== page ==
Press Notice 25 January 2006
It has been confirmed that the British taxpayer will meet the full cost of
dealing with last year's GM maize contamination incident, with the company
responsible (Syngenta) contributing not a penny (1).
Furthermore, nobody within the Health Department or the Food Standards Agency
has bothered to calculate what the full costs of the incident actually are.
This information is contained in a written answer from Caroline Flint MP (Minister for Public Health) following a PQ from Alan Simpson MP.
Syngenta was the company responsible for the large-scale Bt10 contamination incident in the spring of last year, which had repercussions across the globe and which cost European taxpayers millions of euros. Following the belated disclosure that up to 185,000 tonnes of contaminated and illegal GM maize had been sold into the world market, the EU and its member states were forced into a flurry of actions designed to prevent the contaminated maize from entering the food chain on this side of the
Speaking for GM Free Cymru, Dr Brian John said: "The kindest interpretation of that fiasco is that Syngenta is incompetent; but we now know that the corporation lied, tried to cover up the full extent of the contamination, and placed endless obstructions in the way of the authorities which had to deal with contaminated human and animal food. This would be entirely in character, for the corporation has acted in this way before (3). It is a disgrace that our Government has not only connived in covering up the true scale of this GM pollution, but has allowed Syngenta to get off scot free in spite of the chaos it has caused (4). That chaos may well include health effects which have not yet been identified."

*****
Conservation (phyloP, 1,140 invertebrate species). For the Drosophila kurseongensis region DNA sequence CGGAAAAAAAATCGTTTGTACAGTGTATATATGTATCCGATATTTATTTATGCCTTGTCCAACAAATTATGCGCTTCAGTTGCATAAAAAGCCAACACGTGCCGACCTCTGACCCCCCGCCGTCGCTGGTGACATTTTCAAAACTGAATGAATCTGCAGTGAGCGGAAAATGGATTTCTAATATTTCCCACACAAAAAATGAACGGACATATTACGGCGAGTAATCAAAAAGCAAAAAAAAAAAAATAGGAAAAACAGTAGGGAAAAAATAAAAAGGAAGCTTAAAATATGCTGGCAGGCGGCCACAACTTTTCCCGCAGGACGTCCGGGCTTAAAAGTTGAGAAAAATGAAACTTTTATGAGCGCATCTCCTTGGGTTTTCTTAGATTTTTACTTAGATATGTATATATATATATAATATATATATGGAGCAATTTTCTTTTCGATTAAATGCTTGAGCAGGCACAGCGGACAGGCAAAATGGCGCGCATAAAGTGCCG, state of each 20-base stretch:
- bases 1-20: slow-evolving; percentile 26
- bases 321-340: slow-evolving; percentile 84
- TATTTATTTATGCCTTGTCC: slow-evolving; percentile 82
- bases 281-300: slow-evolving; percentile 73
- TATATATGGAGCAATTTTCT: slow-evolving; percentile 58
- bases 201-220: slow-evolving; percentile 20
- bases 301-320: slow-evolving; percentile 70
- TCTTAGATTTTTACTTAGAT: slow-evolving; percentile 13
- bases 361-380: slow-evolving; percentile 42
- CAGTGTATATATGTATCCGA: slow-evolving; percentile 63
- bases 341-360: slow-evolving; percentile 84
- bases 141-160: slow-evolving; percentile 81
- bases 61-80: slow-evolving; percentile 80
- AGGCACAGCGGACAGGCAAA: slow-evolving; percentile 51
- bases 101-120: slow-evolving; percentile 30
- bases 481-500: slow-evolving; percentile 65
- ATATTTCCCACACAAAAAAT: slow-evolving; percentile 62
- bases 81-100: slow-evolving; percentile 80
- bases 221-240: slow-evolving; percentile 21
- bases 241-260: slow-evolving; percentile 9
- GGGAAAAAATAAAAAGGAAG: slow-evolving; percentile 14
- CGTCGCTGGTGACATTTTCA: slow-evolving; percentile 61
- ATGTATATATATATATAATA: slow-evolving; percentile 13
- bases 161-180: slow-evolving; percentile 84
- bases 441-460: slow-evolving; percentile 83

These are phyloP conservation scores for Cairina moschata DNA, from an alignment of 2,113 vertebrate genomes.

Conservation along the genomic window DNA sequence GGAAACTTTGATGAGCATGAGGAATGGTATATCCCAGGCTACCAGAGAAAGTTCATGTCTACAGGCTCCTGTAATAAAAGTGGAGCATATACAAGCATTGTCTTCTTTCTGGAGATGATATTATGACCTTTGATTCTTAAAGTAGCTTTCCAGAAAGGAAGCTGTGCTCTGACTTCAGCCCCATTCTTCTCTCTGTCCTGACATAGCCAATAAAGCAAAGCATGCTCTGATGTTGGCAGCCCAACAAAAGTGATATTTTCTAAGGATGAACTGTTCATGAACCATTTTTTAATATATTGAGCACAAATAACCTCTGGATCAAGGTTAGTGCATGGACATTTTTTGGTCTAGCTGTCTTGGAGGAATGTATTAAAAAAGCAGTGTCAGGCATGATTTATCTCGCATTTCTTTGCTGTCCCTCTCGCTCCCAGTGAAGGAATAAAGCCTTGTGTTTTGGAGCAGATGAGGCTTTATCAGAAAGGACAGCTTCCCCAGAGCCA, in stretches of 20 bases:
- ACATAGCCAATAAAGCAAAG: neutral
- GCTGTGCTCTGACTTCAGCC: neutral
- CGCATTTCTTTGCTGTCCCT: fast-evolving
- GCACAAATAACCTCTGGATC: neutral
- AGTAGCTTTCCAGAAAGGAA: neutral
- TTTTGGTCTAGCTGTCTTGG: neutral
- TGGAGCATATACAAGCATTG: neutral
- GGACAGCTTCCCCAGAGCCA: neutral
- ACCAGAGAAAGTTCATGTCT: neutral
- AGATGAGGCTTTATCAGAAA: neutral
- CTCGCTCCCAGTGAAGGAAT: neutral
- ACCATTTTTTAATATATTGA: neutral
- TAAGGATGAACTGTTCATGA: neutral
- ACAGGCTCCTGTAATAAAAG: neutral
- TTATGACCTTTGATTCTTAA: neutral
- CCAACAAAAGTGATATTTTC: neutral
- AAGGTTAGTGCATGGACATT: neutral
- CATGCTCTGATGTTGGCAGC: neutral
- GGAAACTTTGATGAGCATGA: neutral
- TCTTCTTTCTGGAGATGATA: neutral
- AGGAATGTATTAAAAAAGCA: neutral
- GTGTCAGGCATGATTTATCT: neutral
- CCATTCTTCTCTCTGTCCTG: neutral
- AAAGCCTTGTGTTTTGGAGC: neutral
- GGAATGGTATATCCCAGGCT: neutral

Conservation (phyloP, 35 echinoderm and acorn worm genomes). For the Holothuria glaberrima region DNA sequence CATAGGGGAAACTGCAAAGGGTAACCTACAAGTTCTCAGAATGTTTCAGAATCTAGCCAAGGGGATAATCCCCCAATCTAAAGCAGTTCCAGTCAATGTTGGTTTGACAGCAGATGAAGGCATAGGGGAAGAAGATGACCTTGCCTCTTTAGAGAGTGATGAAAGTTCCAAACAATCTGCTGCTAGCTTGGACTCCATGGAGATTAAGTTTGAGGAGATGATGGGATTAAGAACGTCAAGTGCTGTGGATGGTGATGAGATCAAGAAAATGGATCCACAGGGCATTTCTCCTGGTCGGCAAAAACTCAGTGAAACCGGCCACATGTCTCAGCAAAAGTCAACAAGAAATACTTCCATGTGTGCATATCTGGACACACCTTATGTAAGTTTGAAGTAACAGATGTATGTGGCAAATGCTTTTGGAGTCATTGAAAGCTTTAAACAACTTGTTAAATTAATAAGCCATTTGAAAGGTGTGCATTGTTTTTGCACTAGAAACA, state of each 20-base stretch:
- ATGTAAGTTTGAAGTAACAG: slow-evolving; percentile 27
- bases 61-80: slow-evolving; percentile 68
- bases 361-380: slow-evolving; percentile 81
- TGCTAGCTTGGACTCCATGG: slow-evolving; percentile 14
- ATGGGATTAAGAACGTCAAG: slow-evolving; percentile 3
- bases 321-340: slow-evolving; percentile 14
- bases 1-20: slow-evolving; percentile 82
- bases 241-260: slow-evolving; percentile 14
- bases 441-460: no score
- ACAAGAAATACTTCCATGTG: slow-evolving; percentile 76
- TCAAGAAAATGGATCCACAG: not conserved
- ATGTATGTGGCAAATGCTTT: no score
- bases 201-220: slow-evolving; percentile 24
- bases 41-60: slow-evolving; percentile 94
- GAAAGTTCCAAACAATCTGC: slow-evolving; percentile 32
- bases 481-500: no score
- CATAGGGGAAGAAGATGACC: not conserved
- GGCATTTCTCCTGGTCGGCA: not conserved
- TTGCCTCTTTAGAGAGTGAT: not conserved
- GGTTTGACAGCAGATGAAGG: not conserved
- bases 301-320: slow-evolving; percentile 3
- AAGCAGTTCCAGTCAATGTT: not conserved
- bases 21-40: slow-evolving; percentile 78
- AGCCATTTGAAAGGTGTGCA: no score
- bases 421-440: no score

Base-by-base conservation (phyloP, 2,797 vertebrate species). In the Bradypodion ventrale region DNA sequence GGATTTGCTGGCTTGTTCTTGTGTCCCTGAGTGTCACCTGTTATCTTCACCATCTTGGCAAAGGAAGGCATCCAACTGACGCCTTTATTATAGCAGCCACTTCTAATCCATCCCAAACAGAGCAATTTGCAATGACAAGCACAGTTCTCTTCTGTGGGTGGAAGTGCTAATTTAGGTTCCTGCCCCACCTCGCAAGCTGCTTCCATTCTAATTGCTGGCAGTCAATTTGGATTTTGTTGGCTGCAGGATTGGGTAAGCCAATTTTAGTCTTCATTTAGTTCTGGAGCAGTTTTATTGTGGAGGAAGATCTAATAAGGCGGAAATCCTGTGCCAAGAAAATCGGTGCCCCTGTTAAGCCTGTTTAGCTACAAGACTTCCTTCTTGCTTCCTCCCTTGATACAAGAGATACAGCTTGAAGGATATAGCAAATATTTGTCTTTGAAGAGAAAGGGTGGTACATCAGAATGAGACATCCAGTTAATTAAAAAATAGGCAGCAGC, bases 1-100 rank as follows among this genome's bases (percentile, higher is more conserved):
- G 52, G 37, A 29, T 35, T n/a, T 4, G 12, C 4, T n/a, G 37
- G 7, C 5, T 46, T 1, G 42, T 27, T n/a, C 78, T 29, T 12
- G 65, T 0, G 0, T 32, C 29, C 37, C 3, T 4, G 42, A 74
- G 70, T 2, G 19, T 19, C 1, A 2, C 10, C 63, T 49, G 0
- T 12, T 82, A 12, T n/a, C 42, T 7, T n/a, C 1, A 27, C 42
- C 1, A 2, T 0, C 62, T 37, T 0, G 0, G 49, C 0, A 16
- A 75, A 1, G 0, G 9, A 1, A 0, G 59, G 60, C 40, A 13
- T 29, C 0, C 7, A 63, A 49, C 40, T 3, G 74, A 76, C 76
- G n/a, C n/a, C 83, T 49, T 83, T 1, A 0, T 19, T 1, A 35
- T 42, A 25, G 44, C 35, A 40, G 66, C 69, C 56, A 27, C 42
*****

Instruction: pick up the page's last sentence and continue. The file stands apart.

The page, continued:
Contact: Brian John
GM Free Cymru
(1) Alan Simpson MP: "To ask the Secretary of State what the gross cost has been to the
British taxpayer of the recent BT10 contamination incident, and what
proportion of that cost has been refunded by Syngenta." Caroline Flint MP replied: "The FSA has not estimated the total cost to public funds associated with the recent Bt10 contamination incident. No costs have been refunded by Syngenta."
(2) Although there have been no reported positive identifications of Bt10 in food or animal feed in the
(3) See http://www.gmwatch.org/archive2.asp?arcid=6039 for "The Syngenta Dodgy Dossier" -- this gives full details of the lies, deceptions and obstructive behaviour in the 2005 Bt10 incident and in previous incidents. See these:
(4) Syngenta made an operational profit of $762 million in 2004, its last full reported year. Yet the UK Government has imposed no fine on the corporation for the Bt10 incident, and has not attempted to recover any of its incurred costs. There is no question that Bt10 is illegal, and that Syngenta has broken the law.